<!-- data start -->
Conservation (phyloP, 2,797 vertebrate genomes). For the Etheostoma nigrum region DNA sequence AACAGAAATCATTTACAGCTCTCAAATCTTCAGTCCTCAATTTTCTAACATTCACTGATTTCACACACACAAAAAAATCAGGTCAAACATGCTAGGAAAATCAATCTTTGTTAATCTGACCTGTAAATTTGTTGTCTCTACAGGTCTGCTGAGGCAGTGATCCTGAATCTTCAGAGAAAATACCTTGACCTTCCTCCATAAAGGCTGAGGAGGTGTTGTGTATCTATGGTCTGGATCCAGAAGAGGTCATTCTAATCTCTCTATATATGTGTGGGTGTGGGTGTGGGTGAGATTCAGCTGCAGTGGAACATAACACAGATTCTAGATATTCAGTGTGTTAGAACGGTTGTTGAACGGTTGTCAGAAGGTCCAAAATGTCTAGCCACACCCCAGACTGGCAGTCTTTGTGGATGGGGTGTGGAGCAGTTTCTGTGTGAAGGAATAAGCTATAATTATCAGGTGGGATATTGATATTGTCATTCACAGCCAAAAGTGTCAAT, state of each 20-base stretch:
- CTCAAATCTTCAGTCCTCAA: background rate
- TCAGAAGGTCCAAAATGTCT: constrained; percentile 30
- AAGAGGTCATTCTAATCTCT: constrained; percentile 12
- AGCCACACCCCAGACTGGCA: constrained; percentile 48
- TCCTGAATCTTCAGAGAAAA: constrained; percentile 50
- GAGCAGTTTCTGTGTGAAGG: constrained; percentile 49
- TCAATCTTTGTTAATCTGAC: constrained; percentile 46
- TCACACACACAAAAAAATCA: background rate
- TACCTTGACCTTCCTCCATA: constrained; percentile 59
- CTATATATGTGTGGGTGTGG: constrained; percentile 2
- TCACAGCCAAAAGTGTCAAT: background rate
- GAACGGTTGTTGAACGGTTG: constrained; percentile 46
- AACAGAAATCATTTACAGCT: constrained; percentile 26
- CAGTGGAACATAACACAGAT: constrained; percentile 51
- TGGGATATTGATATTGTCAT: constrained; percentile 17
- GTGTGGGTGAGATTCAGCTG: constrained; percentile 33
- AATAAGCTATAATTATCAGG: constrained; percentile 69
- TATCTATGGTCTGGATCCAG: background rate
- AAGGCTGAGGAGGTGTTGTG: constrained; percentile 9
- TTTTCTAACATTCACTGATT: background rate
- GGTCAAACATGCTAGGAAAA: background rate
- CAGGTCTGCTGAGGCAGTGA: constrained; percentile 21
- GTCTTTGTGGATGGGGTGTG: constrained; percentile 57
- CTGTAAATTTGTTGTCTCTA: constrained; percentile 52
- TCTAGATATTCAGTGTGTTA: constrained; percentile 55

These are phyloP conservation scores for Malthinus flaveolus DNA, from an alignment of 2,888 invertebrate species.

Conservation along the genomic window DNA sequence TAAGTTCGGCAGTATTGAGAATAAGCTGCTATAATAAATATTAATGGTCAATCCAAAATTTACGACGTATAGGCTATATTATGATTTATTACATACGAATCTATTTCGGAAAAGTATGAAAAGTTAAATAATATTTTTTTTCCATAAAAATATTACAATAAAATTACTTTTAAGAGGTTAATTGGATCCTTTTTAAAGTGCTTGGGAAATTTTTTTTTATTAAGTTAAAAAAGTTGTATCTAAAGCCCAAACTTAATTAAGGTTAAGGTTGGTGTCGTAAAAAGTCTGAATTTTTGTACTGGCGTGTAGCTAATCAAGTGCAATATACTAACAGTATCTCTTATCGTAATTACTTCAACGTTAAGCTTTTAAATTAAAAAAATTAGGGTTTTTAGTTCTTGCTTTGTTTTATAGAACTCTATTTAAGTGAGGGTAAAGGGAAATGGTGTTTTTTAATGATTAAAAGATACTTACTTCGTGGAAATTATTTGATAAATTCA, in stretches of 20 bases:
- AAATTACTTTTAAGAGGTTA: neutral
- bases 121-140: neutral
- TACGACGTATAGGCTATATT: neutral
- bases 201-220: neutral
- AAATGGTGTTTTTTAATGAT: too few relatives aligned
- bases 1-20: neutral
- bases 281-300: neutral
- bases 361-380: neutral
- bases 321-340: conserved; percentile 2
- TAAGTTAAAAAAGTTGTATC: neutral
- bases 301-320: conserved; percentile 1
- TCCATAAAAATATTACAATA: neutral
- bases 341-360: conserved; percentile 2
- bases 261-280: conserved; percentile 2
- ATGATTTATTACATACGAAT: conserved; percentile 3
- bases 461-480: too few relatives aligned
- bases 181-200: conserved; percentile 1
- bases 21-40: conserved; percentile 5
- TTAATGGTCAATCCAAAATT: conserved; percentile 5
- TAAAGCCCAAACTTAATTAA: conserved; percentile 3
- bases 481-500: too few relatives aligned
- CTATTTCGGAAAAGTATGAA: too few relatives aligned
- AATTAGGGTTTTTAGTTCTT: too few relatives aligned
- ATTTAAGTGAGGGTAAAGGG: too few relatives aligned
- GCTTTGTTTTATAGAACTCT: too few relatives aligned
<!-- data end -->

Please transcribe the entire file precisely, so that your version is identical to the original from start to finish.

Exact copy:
Conservation (phyloP, 2,797 vertebrate genomes). For the Etheostoma nigrum region DNA sequence AACAGAAATCATTTACAGCTCTCAAATCTTCAGTCCTCAATTTTCTAACATTCACTGATTTCACACACACAAAAAAATCAGGTCAAACATGCTAGGAAAATCAATCTTTGTTAATCTGACCTGTAAATTTGTTGTCTCTACAGGTCTGCTGAGGCAGTGATCCTGAATCTTCAGAGAAAATACCTTGACCTTCCTCCATAAAGGCTGAGGAGGTGTTGTGTATCTATGGTCTGGATCCAGAAGAGGTCATTCTAATCTCTCTATATATGTGTGGGTGTGGGTGTGGGTGAGATTCAGCTGCAGTGGAACATAACACAGATTCTAGATATTCAGTGTGTTAGAACGGTTGTTGAACGGTTGTCAGAAGGTCCAAAATGTCTAGCCACACCCCAGACTGGCAGTCTTTGTGGATGGGGTGTGGAGCAGTTTCTGTGTGAAGGAATAAGCTATAATTATCAGGTGGGATATTGATATTGTCATTCACAGCCAAAAGTGTCAAT, state of each 20-base stretch:
- CTCAAATCTTCAGTCCTCAA: background rate
- TCAGAAGGTCCAAAATGTCT: constrained; percentile 30
- AAGAGGTCATTCTAATCTCT: constrained; percentile 12
- AGCCACACCCCAGACTGGCA: constrained; percentile 48
- TCCTGAATCTTCAGAGAAAA: constrained; percentile 50
- GAGCAGTTTCTGTGTGAAGG: constrained; percentile 49
- TCAATCTTTGTTAATCTGAC: constrained; percentile 46
- TCACACACACAAAAAAATCA: background rate
- TACCTTGACCTTCCTCCATA: constrained; percentile 59
- CTATATATGTGTGGGTGTGG: constrained; percentile 2
- TCACAGCCAAAAGTGTCAAT: background rate
- GAACGGTTGTTGAACGGTTG: constrained; percentile 46
- AACAGAAATCATTTACAGCT: constrained; percentile 26
- CAGTGGAACATAACACAGAT: constrained; percentile 51
- TGGGATATTGATATTGTCAT: constrained; percentile 17
- GTGTGGGTGAGATTCAGCTG: constrained; percentile 33
- AATAAGCTATAATTATCAGG: constrained; percentile 69
- TATCTATGGTCTGGATCCAG: background rate
- AAGGCTGAGGAGGTGTTGTG: constrained; percentile 9
- TTTTCTAACATTCACTGATT: background rate
- GGTCAAACATGCTAGGAAAA: background rate
- CAGGTCTGCTGAGGCAGTGA: constrained; percentile 21
- GTCTTTGTGGATGGGGTGTG: constrained; percentile 57
- CTGTAAATTTGTTGTCTCTA: constrained; percentile 52
- TCTAGATATTCAGTGTGTTA: constrained; percentile 55

These are phyloP conservation scores for Malthinus flaveolus DNA, from an alignment of 2,888 invertebrate species.

Conservation along the genomic window DNA sequence TAAGTTCGGCAGTATTGAGAATAAGCTGCTATAATAAATATTAATGGTCAATCCAAAATTTACGACGTATAGGCTATATTATGATTTATTACATACGAATCTATTTCGGAAAAGTATGAAAAGTTAAATAATATTTTTTTTCCATAAAAATATTACAATAAAATTACTTTTAAGAGGTTAATTGGATCCTTTTTAAAGTGCTTGGGAAATTTTTTTTTATTAAGTTAAAAAAGTTGTATCTAAAGCCCAAACTTAATTAAGGTTAAGGTTGGTGTCGTAAAAAGTCTGAATTTTTGTACTGGCGTGTAGCTAATCAAGTGCAATATACTAACAGTATCTCTTATCGTAATTACTTCAACGTTAAGCTTTTAAATTAAAAAAATTAGGGTTTTTAGTTCTTGCTTTGTTTTATAGAACTCTATTTAAGTGAGGGTAAAGGGAAATGGTGTTTTTTAATGATTAAAAGATACTTACTTCGTGGAAATTATTTGATAAATTCA, in stretches of 20 bases:
- AAATTACTTTTAAGAGGTTA: neutral
- bases 121-140: neutral
- TACGACGTATAGGCTATATT: neutral
- bases 201-220: neutral
- AAATGGTGTTTTTTAATGAT: too few relatives aligned
- bases 1-20: neutral
- bases 281-300: neutral
- bases 361-380: neutral
- bases 321-340: conserved; percentile 2
- TAAGTTAAAAAAGTTGTATC: neutral
- bases 301-320: conserved; percentile 1
- TCCATAAAAATATTACAATA: neutral
- bases 341-360: conserved; percentile 2
- bases 261-280: conserved; percentile 2
- ATGATTTATTACATACGAAT: conserved; percentile 3
- bases 461-480: too few relatives aligned
- bases 181-200: conserved; percentile 1
- bases 21-40: conserved; percentile 5
- TTAATGGTCAATCCAAAATT: conserved; percentile 5
- TAAAGCCCAAACTTAATTAA: conserved; percentile 3
- bases 481-500: too few relatives aligned
- CTATTTCGGAAAAGTATGAA: too few relatives aligned
- AATTAGGGTTTTTAGTTCTT: too few relatives aligned
- ATTTAAGTGAGGGTAAAGGG: too few relatives aligned
- GCTTTGTTTTATAGAACTCT: too few relatives aligned